With one of the most inexpensive pieces of exercise equipment -- a jump rope -- you can receive an excellent cardiovascular workout. Jumping rope also helps you increase body awareness and hand and foot coordination. To keep a steady pace, get the most from your workout, and avoid falling flat on your face, you need the correct length rope.
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The correct length for an individual jump rope depends on your height. When you stand on the middle of the jump rope and pull both ends up toward the sky, the tips of the rope should reach your armpits. If the rope falls short of your armpits, the rope will not hit the ground as it passes under your feet when you jump. If the rope comes up well past your armpits, you may trip on the extra length and the rope may become tangled as you jump.
While the way you jump can affect the rope length needed, in general you can follow a basic chart to determine the correct jump rope length for your height. Someone less than 4 feet 10 inches tall uses a 7-foot jump rope. If you are over that height, but under 5 feet 3 inches, use an 8-foot rope. A 9-foot rope fits someone 5 feet 4 inches tall to 5 feet 10 inches tall. If you are between 5 feet 11 inches and 6 feet 6 inches, a 10-foot rope should work. You will need an 11-foot rope if you are taller than 6 feet 6 inches.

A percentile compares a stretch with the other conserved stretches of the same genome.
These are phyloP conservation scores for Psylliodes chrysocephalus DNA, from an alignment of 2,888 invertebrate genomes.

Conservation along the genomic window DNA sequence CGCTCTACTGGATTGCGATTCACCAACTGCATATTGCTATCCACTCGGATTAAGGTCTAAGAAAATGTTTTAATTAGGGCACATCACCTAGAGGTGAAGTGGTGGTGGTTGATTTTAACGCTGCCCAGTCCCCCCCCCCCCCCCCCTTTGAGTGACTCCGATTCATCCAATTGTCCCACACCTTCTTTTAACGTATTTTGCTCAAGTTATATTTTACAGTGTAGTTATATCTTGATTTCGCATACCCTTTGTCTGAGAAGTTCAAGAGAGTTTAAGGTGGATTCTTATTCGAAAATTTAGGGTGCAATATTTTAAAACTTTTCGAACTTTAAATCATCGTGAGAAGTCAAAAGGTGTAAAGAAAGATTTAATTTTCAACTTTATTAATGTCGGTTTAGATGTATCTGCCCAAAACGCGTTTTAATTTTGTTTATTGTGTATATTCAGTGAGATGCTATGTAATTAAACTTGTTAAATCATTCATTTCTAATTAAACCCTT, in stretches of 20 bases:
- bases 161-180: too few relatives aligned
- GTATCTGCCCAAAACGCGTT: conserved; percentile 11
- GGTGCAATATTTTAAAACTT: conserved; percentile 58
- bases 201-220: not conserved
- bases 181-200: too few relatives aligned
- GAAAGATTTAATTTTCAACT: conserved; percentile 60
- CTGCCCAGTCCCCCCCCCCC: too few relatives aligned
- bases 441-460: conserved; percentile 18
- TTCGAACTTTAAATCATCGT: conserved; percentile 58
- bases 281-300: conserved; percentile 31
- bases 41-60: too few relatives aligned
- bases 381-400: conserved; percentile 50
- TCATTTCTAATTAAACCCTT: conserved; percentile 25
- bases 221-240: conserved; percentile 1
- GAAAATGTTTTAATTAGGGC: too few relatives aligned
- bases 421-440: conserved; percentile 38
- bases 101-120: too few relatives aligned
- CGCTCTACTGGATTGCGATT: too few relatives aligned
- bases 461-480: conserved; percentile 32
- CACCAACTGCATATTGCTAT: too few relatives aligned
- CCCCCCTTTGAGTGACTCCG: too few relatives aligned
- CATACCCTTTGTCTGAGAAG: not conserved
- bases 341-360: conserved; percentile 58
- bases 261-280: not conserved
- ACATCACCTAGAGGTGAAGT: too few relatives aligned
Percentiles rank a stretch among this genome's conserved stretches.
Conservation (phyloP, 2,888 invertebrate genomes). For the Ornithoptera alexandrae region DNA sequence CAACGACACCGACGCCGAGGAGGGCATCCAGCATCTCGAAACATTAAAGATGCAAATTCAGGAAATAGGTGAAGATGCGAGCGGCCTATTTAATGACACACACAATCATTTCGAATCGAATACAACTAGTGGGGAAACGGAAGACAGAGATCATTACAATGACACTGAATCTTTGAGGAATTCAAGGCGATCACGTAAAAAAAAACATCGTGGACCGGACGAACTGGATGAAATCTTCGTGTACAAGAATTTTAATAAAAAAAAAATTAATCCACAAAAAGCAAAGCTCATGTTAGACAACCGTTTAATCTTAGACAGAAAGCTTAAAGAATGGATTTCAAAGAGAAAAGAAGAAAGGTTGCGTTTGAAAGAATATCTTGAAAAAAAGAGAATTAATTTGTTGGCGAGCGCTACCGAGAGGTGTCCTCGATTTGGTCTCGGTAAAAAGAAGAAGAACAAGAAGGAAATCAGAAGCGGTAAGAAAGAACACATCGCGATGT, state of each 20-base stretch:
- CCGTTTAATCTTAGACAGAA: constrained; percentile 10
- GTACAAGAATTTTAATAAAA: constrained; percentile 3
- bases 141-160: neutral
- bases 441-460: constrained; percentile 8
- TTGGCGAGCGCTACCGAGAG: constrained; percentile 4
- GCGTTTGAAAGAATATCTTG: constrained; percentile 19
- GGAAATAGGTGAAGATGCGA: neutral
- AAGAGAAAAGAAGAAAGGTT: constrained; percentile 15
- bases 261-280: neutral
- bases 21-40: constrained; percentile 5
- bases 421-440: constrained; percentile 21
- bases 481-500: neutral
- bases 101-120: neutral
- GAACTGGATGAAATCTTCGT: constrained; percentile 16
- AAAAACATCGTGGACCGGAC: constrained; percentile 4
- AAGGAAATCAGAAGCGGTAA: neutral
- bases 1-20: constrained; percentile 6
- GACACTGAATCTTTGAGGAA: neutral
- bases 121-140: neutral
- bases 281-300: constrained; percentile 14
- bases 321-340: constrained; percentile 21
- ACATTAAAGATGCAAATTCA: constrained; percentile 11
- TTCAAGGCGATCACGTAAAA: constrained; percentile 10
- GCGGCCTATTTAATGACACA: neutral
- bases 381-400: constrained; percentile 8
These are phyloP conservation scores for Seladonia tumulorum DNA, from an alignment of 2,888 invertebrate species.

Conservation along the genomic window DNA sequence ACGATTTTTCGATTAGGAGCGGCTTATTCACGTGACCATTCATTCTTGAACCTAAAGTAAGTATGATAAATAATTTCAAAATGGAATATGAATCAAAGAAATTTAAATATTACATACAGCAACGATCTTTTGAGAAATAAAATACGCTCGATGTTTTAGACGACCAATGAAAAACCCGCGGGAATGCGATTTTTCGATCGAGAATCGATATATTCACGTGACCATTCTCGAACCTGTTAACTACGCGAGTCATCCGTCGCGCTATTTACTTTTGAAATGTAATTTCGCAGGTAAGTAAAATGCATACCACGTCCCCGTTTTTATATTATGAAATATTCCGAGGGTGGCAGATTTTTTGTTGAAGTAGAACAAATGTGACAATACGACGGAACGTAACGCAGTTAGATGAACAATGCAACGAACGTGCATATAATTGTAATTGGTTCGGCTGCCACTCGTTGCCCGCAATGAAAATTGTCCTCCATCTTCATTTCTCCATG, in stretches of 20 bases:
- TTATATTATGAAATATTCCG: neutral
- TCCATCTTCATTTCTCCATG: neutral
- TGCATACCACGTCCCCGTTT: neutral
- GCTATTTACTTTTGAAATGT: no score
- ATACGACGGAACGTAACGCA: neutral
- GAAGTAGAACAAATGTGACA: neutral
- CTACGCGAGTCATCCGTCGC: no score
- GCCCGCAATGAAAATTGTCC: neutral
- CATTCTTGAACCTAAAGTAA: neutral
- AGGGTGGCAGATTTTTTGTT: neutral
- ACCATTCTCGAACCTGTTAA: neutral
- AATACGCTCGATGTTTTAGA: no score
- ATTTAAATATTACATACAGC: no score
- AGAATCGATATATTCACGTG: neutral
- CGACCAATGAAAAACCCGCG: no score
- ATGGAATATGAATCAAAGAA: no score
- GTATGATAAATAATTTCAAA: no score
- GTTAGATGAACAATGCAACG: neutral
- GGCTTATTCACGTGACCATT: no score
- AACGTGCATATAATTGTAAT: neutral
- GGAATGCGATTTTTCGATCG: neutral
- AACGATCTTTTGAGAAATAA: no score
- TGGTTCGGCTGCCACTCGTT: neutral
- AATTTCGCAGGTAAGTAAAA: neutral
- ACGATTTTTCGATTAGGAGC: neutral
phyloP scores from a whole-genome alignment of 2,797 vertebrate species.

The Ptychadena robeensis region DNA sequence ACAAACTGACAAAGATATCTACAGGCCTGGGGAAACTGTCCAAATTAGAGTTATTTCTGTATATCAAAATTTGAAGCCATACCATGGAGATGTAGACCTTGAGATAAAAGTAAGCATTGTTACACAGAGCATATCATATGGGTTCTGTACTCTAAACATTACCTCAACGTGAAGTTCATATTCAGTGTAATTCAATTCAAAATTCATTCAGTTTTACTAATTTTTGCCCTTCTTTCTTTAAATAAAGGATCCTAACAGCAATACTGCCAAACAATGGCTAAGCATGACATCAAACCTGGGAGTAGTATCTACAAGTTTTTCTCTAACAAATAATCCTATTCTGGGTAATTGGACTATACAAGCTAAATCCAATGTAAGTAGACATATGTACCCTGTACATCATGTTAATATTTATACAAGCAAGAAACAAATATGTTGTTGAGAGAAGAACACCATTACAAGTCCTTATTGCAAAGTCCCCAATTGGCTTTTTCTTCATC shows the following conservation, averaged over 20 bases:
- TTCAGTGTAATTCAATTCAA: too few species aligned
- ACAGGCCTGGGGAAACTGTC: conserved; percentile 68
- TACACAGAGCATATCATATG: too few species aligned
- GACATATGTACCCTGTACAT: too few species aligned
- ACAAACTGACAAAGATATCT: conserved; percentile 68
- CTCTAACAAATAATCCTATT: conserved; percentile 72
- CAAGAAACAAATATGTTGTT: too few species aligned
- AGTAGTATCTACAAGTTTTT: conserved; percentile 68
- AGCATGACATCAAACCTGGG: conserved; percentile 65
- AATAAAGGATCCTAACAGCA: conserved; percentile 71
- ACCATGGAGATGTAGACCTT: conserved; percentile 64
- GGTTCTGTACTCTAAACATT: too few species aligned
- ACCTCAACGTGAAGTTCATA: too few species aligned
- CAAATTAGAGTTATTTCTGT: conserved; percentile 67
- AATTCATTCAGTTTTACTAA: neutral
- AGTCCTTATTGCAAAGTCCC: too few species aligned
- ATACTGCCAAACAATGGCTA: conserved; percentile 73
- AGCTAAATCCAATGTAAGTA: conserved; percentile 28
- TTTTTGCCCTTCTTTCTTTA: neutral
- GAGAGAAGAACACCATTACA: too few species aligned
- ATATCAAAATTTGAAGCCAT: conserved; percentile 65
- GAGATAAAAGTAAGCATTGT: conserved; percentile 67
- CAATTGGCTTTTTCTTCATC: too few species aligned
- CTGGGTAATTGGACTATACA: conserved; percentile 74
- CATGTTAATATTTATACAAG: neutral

For group play with two rope turners, you need a long rope, or two long ropes of equal length to jump double Dutch. The standard long rope for one jumper is 12 feet. For up to two jumpers, use a 14-foot rope. For up to three jumpers, you need a 16-foot rope. A 20-foot rope fits up to four jumpers. For more than four jumpers, you need a rope that is at least 24 feet. Long ropes reach lengths of 36 feet.
In addition to the length, the type of rope you use affects how well and how fast you will jump. Schools generally equip students with speed ropes and segmented ropes. As the name suggests, speed ropes give you the fastest jump. Ken Solis used a speed rope when he broke the Guinness World Record for fastest 10-mile run-skip in 1988. Often used by boxers, leather ropes are the second fastest ropes, but sting at high speeds. For the most versatile rope, Solis recommends a segmented rope, also called a beaded rope, because it is light and it keeps its shape well. Weighted jump ropes help provide a more intense workout.